masc. proper name, French Gervais, from Old High German Gervas, literally "serving with one's spear," from ger "spear" (see gar) + Celtic base *vas- "servant," from Old Celtic *wasso- "young man, squire" (see vassal).
pike-like fish, 1765, American English, shortening of garfish (mid-15c.), from fish (n.) + Middle English gare, gore "a spear," from Old English gar "spear," from Proto-Germanic *gaisa- "spear" (source also of Old Norse geirr "spear; point of an anvil," Old Saxon, Old High German ger, German Ger "spear"), from PIE *ghaiso- "a stick, spear" (see goad (n.)). The fish so called for its long sharp snout. Compare Edgar, garlic.
early 14c. (c. 1200 as a surname) "tenant who pledges fealty to a lord," from Old French vassal "subject, subordinate, servant" (12c.), from Medieval Latin vassallus "manservant, domestic, retainer," extended from vassus "servant," from Old Celtic *wasso- "young man, squire" (source also of Welsh gwas "youth, servant," Breton goaz "servant, vassal, man," Irish foss "servant"), literally "one who stands under," from PIE root *upo "under." The adjective is recorded from 1580s.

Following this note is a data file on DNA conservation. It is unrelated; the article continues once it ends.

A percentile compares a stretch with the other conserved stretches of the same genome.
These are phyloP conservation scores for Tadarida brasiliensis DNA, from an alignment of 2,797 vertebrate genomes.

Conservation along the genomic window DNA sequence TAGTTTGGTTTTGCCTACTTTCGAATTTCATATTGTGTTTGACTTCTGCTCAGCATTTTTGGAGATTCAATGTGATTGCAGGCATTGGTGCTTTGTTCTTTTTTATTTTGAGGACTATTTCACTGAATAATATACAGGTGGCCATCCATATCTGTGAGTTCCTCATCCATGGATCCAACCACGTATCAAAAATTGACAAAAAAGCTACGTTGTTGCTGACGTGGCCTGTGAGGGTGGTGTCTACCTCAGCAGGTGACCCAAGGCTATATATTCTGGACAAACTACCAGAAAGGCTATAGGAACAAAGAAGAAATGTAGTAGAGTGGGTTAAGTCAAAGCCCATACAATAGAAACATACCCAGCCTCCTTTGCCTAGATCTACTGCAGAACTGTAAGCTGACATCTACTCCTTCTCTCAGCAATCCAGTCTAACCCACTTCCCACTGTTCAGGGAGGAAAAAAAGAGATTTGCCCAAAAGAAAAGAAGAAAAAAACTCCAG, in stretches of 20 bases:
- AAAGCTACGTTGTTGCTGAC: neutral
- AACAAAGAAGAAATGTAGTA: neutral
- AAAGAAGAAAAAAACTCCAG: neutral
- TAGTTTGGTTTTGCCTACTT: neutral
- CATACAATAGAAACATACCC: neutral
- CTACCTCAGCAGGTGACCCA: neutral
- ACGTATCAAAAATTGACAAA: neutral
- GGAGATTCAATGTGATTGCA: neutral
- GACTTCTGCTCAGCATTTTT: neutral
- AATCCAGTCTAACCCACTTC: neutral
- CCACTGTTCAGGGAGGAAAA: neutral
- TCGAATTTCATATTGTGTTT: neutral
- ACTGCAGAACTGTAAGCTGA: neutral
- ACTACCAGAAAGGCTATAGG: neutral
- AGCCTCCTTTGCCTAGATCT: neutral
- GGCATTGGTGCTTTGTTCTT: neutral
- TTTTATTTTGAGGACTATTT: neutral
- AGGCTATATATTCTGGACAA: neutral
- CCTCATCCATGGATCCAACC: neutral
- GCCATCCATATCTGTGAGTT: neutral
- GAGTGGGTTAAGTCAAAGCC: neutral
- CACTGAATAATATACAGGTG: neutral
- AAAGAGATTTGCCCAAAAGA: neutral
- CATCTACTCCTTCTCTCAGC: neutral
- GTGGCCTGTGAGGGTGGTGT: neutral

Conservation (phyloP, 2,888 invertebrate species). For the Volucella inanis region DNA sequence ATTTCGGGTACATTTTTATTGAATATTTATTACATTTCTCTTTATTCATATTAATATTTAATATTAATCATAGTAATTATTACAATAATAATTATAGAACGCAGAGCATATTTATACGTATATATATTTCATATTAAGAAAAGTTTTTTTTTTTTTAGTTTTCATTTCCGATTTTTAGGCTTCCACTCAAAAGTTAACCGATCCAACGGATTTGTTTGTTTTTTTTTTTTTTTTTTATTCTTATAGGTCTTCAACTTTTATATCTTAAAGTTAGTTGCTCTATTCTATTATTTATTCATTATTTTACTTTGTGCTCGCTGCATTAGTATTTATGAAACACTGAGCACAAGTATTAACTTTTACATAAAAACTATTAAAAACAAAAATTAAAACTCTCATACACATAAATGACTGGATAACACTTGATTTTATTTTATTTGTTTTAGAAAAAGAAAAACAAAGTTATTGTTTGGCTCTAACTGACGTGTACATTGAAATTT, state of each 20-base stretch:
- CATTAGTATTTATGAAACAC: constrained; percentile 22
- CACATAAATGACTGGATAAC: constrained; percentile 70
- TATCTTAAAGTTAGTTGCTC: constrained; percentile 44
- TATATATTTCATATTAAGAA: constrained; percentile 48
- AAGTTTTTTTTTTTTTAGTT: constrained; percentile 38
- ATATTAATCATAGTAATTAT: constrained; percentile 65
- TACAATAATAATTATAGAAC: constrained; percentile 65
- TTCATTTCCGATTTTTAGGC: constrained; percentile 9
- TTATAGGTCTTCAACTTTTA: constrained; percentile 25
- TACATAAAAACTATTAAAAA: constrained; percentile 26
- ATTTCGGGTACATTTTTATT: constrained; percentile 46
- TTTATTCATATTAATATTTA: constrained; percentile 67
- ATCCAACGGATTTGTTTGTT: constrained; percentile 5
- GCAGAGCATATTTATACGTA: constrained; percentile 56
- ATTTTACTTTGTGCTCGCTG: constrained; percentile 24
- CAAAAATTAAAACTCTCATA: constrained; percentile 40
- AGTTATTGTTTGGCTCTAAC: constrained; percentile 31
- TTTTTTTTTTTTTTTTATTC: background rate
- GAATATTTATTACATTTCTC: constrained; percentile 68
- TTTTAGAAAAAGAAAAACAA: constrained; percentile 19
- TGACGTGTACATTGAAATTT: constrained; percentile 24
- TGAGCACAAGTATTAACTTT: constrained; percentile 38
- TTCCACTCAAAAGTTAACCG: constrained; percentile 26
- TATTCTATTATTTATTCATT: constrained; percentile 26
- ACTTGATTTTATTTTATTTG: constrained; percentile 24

<a href="https://www.etymonline.com/word/gervais">Etymology of gervais by etymonline</a>
Harper, D. (n.d.). Etymology of gervais. Online Etymology Dictionary. Retrieved $(datetime), from https://www.etymonline.com/word/gervais